Vitas Healthcare hospice provider pays $75 million to settle False Claims Act case of Medicare fraud

Vitas Healthcare, a major hospice provider has agreed to pay $75 million to settle a False Claims Act case charging the company inflated charges and overbilled taxpayers.

“Today’s resolution represents the largest amount ever recovered under the False Claims Act from a provider of hospice services,” said Acting Assistant Attorney General Chad A. Readler of the U.S. Justice Department’s civil division.  “Medicare’s hospice benefit provides critical services to some of the most vulnerable Medicare patients, and the Department will continue to ensure that this valuable benefit is used to assist those who need it, and not as an opportunity to line the pockets of those who seek to abuse it.”

In 2012, the for-profit Vitas, billed the government for patient stays in Palm Beach County that averaged 40 percent longer than those of non-profit competitors. The newspaper also showed hospice services were being marketed at assisted-living facilities as a service for people who might not necessarily die — or even get better — though federal law required a diagnosis of six months or less to live. The Justice Department filed a complaint under the False Claims Act alleging Vitas defrauded Medicare by charging for people who were not terminally ill and sending “crisis care” bills for patients that nurses said were at church, bingo or the beauty parlor.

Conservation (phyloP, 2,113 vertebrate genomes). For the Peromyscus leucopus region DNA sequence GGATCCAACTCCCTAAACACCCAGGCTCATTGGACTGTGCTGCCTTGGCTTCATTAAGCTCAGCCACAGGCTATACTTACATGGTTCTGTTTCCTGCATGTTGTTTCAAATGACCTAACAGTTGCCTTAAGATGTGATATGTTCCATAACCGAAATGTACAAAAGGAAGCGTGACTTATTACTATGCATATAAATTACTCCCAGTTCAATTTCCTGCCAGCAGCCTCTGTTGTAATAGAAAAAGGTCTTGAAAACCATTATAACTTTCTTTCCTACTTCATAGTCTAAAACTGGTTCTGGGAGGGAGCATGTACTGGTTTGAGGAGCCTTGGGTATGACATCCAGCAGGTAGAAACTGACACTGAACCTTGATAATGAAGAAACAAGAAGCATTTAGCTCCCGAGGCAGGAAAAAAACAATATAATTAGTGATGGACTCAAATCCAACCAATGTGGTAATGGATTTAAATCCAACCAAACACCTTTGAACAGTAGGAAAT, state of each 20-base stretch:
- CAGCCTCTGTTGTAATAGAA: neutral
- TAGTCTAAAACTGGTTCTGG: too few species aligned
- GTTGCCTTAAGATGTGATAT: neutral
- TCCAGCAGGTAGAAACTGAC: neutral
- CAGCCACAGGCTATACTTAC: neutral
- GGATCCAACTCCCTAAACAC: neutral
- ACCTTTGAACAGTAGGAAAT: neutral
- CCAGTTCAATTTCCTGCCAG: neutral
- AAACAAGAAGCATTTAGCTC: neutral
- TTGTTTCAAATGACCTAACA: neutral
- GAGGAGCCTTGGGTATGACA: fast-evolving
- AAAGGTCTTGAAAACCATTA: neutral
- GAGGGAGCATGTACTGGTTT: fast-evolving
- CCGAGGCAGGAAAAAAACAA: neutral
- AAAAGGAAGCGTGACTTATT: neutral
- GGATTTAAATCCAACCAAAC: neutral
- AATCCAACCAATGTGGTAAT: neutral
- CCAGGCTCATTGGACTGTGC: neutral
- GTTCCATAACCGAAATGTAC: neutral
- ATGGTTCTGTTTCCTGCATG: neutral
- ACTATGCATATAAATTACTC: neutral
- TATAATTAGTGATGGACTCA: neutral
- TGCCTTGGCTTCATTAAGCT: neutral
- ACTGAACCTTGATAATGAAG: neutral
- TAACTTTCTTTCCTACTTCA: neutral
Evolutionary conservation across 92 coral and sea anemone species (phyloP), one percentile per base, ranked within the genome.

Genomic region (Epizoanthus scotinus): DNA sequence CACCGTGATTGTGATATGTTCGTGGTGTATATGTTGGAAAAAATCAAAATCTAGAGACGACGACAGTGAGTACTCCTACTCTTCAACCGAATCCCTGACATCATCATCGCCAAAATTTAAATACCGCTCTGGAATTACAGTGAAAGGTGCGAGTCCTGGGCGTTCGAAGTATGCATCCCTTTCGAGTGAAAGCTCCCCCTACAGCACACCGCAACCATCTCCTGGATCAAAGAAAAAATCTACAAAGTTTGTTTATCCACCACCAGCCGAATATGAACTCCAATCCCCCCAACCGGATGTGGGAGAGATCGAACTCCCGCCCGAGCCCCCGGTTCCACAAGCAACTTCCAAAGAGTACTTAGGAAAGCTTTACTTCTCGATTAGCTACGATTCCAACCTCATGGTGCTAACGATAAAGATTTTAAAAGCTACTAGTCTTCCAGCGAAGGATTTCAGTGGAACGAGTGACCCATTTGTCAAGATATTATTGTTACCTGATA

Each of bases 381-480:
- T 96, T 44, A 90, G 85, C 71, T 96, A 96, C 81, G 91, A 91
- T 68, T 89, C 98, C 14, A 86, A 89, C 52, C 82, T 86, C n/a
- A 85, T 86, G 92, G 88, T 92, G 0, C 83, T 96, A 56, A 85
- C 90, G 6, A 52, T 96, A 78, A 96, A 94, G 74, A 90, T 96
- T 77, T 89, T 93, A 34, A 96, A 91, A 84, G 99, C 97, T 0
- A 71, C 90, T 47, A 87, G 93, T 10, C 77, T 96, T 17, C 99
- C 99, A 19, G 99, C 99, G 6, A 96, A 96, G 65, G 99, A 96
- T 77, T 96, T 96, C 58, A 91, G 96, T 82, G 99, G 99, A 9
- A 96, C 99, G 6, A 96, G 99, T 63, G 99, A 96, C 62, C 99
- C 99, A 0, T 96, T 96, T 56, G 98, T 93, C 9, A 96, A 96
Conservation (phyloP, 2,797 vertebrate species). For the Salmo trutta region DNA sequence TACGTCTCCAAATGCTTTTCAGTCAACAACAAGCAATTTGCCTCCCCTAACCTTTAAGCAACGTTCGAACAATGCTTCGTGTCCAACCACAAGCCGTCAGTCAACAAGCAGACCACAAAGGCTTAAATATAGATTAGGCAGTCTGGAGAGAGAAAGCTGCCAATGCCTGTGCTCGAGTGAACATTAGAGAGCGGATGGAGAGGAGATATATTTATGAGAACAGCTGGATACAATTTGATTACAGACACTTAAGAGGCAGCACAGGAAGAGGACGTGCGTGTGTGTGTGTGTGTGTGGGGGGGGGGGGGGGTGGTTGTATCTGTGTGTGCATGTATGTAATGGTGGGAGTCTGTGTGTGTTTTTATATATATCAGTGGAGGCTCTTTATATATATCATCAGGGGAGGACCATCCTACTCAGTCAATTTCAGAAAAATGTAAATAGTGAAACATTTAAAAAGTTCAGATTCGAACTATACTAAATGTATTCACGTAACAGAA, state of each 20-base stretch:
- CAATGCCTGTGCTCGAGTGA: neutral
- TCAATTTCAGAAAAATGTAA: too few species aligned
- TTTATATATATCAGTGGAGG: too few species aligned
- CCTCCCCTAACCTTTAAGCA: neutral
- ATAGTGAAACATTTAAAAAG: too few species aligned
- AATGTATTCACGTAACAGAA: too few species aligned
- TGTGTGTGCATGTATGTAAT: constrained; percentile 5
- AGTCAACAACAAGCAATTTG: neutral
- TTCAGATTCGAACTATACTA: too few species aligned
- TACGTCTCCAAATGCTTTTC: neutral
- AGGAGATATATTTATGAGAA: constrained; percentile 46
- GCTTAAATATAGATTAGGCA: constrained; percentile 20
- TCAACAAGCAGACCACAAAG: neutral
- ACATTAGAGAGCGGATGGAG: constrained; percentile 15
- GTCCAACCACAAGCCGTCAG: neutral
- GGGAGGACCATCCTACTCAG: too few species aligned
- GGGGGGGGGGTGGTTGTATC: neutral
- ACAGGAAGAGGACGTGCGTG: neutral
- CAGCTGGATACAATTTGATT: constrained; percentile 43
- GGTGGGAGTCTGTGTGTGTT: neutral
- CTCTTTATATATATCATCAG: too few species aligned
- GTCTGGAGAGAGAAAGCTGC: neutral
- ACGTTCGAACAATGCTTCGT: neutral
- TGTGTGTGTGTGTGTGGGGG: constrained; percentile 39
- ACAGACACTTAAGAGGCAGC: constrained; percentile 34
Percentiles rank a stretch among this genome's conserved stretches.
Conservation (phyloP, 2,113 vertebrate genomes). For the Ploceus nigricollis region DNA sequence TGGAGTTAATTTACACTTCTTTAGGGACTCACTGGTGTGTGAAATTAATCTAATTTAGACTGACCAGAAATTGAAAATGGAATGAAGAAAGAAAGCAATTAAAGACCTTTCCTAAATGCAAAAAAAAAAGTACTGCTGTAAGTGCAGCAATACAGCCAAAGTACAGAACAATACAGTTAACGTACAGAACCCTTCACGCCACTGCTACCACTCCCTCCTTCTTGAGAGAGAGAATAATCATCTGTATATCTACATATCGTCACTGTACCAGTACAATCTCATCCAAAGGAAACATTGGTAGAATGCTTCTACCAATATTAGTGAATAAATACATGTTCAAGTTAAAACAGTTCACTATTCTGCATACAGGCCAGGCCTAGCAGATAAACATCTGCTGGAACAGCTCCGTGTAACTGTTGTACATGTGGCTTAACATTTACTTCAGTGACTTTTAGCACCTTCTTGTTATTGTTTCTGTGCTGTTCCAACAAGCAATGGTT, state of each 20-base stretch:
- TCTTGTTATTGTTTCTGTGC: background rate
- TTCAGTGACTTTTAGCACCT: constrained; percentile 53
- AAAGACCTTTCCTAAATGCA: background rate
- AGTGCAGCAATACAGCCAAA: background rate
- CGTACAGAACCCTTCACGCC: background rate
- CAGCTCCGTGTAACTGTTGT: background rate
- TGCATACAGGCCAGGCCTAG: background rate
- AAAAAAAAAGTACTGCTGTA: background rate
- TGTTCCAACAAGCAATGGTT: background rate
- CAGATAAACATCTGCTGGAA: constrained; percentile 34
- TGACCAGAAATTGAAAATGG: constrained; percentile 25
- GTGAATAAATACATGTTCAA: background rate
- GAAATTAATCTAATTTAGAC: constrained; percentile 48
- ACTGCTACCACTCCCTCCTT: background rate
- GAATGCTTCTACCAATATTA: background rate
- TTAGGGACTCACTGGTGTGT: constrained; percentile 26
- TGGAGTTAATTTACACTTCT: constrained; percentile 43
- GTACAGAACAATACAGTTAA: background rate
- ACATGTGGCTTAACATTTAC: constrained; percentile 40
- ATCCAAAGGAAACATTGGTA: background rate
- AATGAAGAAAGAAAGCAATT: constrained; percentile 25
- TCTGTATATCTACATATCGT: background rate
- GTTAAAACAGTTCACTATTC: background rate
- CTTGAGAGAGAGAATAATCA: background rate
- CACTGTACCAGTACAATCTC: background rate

The settlement walso resolves three lawsuits filed under the whistleblower provision of the False Claims Act, which permits private parties to file suit on behalf of the United States for false claims and share in a portion of the government’s recovery. Hospice care was originally createdto provide pain control and other “palliative” care for those diagnosed with terminal illness, with the idea of making them as comfortable and peaceful as possible if they chose not to pursue costly or painful last-ditch attempts to cure a disease. A hospice can refer to a building, though most patients receive care in their homes or in nursing or assisted-living facilities.

Jeffrey Newman represents whistleblowers